Kåre Hilt Ingvaldsen walks us through the process of betting on football and how historical data informs that process.
Professional sports trading is a world of its own. Although it shares certain similarities with other forms of trading, it has some unique factors that makes it probably the most exciting one: there can be so many ups and downs within a day, or even within a single match. This goes particularly for Asian Handicap live trading (or in-play trading), where everything will be settled within a 90-minutes period, or shorter.
Before each match, a professional trader will have made a thorough research about the 2 teams in action, and made up an opinion pre-game that he or she will use throughout the match. Team news in particular is important, but also other factors, such as form, venue, travel or even weather might be taken into consideration depending on the match. How much weight is put into the different factors is very individual.
Most traders will also create their own price (odds), and compare it to the bookmakers they use. If there is a big difference between the trader’s own price and what the bookmaker has to offer, it will generate a pre-match bet.
Some traders prefer a flat betting model, meaning all bets will be the exact same amount of money. While others prefer a staggered model (usually a 3-2-1 model), which means the higher the difference is between the two prices, the higher the bet will be too. In this way, the trader will be able to bet a higher amount (3 units) on a bet he has confidence on, while he or she can be more careful on bets where the confidence or value is low (1 unit).
Historical data over personal opinion
But even more important than the trader’s personal opinion is the use of historical odds data, put into computer models. These models can have different purposes, but the most common one is to create a synthetic price based on all the data for a certain team/match, and then compare it to the current price.
Having all the odds data for the last 5, 10 or 20 years for a particular league can be extremely useful, as it shows what odds bookmakers had on the same match in previous seasons. Although the team’s strengths might change from one season to another, this is usually something that both bookmakers and betting syndicates put a lot of weight on. Also, by looking at the opening and closing prices and comparing them, you can predict how the odds will move and already take a position.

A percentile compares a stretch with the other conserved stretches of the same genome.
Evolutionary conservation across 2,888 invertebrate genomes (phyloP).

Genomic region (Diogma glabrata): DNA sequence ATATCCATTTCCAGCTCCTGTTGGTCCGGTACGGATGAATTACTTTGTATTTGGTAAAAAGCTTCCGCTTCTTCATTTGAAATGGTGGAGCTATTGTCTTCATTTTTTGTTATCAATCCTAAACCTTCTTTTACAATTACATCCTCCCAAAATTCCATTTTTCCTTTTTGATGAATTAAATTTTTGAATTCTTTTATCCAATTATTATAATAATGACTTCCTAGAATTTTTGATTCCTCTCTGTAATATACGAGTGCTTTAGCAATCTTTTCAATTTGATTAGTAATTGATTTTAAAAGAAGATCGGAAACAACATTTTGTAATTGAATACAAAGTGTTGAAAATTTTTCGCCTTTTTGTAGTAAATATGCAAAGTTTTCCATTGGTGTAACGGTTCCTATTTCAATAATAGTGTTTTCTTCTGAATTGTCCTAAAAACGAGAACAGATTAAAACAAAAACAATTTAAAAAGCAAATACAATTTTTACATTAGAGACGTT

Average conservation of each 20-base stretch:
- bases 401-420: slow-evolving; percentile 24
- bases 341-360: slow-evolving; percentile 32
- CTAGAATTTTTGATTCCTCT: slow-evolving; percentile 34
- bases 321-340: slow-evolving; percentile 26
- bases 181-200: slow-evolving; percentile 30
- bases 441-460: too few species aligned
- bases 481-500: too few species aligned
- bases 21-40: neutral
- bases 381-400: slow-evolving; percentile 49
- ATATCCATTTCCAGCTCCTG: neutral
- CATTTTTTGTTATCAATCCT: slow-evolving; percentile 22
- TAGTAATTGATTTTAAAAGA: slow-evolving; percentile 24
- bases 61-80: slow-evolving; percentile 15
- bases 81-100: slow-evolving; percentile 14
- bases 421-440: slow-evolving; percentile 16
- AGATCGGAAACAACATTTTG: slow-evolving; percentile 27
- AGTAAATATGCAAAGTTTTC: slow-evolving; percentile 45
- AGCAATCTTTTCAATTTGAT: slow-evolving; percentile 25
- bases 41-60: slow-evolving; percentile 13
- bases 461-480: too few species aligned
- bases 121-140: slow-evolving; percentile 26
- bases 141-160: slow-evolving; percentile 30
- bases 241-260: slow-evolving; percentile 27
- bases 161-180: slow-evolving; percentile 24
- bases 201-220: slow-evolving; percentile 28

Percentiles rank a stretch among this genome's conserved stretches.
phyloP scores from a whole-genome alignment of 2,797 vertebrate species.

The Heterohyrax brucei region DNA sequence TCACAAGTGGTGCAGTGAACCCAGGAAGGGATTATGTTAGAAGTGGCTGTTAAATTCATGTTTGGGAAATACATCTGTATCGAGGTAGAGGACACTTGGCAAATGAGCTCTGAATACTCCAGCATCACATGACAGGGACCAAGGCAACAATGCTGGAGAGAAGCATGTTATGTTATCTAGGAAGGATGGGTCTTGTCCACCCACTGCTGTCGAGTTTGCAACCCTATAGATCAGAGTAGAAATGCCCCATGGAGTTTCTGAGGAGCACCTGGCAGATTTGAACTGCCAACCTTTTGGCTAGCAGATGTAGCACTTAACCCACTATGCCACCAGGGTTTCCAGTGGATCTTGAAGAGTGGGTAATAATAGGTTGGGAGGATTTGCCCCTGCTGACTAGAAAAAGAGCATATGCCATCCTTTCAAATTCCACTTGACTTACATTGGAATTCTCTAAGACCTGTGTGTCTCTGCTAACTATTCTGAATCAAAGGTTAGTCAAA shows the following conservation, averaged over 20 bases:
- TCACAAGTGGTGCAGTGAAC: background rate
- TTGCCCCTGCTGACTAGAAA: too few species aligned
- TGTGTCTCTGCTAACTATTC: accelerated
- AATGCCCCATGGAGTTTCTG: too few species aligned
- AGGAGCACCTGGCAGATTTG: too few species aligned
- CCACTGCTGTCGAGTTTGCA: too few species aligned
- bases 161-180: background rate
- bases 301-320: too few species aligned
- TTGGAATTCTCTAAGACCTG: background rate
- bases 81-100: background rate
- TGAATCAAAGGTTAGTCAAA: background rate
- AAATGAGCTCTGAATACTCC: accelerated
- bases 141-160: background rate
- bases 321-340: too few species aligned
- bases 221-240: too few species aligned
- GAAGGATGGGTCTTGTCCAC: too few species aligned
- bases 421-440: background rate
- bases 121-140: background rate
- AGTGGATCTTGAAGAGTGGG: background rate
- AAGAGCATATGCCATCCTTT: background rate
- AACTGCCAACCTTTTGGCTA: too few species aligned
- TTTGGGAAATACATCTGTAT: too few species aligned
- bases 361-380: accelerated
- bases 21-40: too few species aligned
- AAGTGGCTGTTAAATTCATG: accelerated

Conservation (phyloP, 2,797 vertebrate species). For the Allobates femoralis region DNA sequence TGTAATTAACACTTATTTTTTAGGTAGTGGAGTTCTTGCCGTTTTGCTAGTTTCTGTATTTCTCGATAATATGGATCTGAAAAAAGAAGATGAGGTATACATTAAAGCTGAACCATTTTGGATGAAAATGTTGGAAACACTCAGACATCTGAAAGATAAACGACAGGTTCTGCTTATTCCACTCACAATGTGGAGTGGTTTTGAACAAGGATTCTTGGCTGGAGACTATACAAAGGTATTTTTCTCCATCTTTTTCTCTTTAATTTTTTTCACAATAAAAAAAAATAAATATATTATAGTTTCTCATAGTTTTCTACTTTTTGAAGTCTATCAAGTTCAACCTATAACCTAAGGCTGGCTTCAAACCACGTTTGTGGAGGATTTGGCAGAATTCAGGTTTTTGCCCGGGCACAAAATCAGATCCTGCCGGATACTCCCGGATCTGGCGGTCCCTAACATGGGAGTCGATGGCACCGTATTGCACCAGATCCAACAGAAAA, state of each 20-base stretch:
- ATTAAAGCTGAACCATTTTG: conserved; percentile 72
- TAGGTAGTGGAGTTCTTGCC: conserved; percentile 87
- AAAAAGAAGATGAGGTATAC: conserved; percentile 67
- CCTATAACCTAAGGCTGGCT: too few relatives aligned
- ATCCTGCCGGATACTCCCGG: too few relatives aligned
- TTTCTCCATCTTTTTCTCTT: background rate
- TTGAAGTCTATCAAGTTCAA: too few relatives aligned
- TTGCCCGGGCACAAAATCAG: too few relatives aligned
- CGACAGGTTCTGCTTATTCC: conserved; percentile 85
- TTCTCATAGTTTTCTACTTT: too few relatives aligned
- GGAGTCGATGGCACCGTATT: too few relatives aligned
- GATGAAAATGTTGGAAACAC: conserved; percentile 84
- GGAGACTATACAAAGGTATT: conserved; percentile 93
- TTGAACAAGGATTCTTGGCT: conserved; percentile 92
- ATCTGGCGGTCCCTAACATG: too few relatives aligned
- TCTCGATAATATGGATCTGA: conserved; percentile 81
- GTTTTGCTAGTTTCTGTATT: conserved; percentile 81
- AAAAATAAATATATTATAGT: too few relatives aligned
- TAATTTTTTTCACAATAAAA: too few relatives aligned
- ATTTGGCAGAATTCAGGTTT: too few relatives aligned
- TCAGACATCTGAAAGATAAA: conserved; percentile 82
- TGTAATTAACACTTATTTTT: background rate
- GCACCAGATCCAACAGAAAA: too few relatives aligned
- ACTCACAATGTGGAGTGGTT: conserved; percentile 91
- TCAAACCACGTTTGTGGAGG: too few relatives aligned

Having different strategies for different leagues is also very usual. A common opinion among in-play traders is that the amount of goals late in a match in German Bundesliga 1 is significantly higher than what it is in other major European leagues. This goes especially in matches where a team is 1-goal up.
This opinion is also backed by statistics and data, and based on that the willingness to take higher risks when a goal down is relatively very big in Bundesliga compared to for example Serie A or Premier League. And the teams in front also seems to be willing to send players forward on counter attacks more frequently. On the other hand, in Serie A it might be more common to see players time-wasting or heading to the corner flag instead.
Therefore, placing bets late in the game for a Bundesliga-match will usually pay off more often than what the case is for example in Italy. And the bookmakers know this as well (they didn’t always do), which is why the prices on Over/Under bets with 10-15 minutes to go can be extremely different from one league to another.
Within Asian Handicap betting, it is most common to bet on the main line, which is the line closest to 2,00 / 2,00 on both sides of the outcome. Where there is a big favourite, the main line might be -0,75 or -1,5, while between more evenly matched teams it might be -0,25 or 0 (Draw No Bet). No bookmaker will offer a price of 2,00 / 2,00 though, but by looking at the main line it is easy to see how much commission the bookmaker takes. The closer to 2,00 the better, and among the major bookmakers today it is most common to offer something along the lines of 1,99 / 1,96, which means the bookmaker will end up with 5% commission on that particular bet (0,1 + 0,4 = 0,5).
This goes usually only for the bigger tournaments though, and for a lower league match amongst some bookmakers it can even be as low as 1,87/1,83 (which means 30% commission that goes straight to the bookie). Using a tool to compare what prices the various bookmakers have is therefore essential in order to get the best prices.
Because beating the bookmakers is what sports betting is all about.
Kåre Hilt Ingvaldsen is an Asian Studies and Japanese Language & Culture graduate with vast experience within sales, administration and management in form of various manager roles in the retail business. He has worked several years as an In-play and Pre-game Sports Trader (football), where he conducted background research for odds markets, placed high-stake trades as well as creating and maintaining databases with key info regarding the odds market.